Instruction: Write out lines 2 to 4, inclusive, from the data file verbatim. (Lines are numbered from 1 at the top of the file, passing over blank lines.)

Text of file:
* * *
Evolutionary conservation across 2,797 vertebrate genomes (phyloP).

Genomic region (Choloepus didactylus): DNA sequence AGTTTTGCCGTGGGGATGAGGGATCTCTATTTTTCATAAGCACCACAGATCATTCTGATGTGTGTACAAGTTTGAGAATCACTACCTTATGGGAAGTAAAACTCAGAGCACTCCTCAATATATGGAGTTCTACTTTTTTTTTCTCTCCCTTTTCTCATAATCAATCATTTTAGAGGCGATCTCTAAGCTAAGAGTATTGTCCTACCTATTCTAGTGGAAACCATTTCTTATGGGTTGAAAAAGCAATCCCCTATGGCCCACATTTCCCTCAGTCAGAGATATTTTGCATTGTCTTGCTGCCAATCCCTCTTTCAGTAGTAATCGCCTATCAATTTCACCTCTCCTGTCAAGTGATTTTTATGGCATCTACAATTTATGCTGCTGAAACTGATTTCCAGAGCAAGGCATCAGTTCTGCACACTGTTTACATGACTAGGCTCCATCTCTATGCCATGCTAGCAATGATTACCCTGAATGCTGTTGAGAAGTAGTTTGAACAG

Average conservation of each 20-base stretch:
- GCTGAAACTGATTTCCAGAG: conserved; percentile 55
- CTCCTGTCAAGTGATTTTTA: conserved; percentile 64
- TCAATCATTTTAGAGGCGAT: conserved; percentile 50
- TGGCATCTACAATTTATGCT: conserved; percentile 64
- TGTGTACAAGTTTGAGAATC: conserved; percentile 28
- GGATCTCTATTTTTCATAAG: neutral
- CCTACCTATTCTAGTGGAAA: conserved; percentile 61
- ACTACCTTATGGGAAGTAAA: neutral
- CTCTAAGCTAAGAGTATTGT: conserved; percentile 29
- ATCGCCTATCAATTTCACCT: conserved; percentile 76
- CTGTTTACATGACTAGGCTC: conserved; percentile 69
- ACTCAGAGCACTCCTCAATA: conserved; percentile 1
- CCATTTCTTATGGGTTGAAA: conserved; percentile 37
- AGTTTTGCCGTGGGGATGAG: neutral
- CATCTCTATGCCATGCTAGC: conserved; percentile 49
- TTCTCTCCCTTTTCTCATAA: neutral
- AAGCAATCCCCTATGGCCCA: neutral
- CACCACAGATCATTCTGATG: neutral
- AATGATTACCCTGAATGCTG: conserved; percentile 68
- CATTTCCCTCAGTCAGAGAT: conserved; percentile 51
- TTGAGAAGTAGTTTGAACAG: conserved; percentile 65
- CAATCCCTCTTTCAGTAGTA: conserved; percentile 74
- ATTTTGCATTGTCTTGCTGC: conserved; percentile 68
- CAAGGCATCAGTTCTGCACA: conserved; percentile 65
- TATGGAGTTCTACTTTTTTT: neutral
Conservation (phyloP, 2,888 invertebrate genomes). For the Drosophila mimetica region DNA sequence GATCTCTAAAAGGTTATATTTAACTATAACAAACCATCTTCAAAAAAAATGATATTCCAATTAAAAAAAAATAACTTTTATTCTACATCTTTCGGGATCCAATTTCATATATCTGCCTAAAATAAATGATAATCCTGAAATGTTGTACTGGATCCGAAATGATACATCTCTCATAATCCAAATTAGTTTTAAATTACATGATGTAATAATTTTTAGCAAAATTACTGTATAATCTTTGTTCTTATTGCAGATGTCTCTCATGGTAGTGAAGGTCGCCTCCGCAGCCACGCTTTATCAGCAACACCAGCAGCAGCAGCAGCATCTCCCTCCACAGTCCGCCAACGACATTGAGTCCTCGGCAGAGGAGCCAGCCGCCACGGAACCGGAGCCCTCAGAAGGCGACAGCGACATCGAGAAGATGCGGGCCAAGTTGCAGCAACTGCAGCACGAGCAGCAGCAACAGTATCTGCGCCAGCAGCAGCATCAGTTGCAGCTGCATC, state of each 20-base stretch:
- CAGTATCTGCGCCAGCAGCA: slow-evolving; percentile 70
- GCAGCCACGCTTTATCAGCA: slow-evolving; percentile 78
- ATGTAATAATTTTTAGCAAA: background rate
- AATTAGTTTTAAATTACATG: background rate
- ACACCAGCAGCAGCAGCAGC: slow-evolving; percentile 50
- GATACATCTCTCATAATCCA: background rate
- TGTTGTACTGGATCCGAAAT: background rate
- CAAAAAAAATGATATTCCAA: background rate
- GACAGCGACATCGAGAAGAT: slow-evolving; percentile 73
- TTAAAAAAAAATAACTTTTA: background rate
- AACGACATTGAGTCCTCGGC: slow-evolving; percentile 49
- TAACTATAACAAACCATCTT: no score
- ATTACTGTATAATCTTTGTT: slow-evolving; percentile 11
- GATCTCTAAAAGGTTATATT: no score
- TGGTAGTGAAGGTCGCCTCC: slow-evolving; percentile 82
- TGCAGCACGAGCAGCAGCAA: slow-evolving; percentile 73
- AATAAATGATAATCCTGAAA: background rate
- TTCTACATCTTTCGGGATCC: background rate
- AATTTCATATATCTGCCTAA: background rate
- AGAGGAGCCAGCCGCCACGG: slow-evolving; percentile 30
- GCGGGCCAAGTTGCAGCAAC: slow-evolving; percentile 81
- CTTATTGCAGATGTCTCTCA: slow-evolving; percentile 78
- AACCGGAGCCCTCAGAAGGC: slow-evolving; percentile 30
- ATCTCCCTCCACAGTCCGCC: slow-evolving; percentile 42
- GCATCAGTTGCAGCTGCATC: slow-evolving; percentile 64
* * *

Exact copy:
Genomic region (Choloepus didactylus): DNA sequence AGTTTTGCCGTGGGGATGAGGGATCTCTATTTTTCATAAGCACCACAGATCATTCTGATGTGTGTACAAGTTTGAGAATCACTACCTTATGGGAAGTAAAACTCAGAGCACTCCTCAATATATGGAGTTCTACTTTTTTTTTCTCTCCCTTTTCTCATAATCAATCATTTTAGAGGCGATCTCTAAGCTAAGAGTATTGTCCTACCTATTCTAGTGGAAACCATTTCTTATGGGTTGAAAAAGCAATCCCCTATGGCCCACATTTCCCTCAGTCAGAGATATTTTGCATTGTCTTGCTGCCAATCCCTCTTTCAGTAGTAATCGCCTATCAATTTCACCTCTCCTGTCAAGTGATTTTTATGGCATCTACAATTTATGCTGCTGAAACTGATTTCCAGAGCAAGGCATCAGTTCTGCACACTGTTTACATGACTAGGCTCCATCTCTATGCCATGCTAGCAATGATTACCCTGAATGCTGTTGAGAAGTAGTTTGAACAG

Average conservation of each 20-base stretch:
- GCTGAAACTGATTTCCAGAG: conserved; percentile 55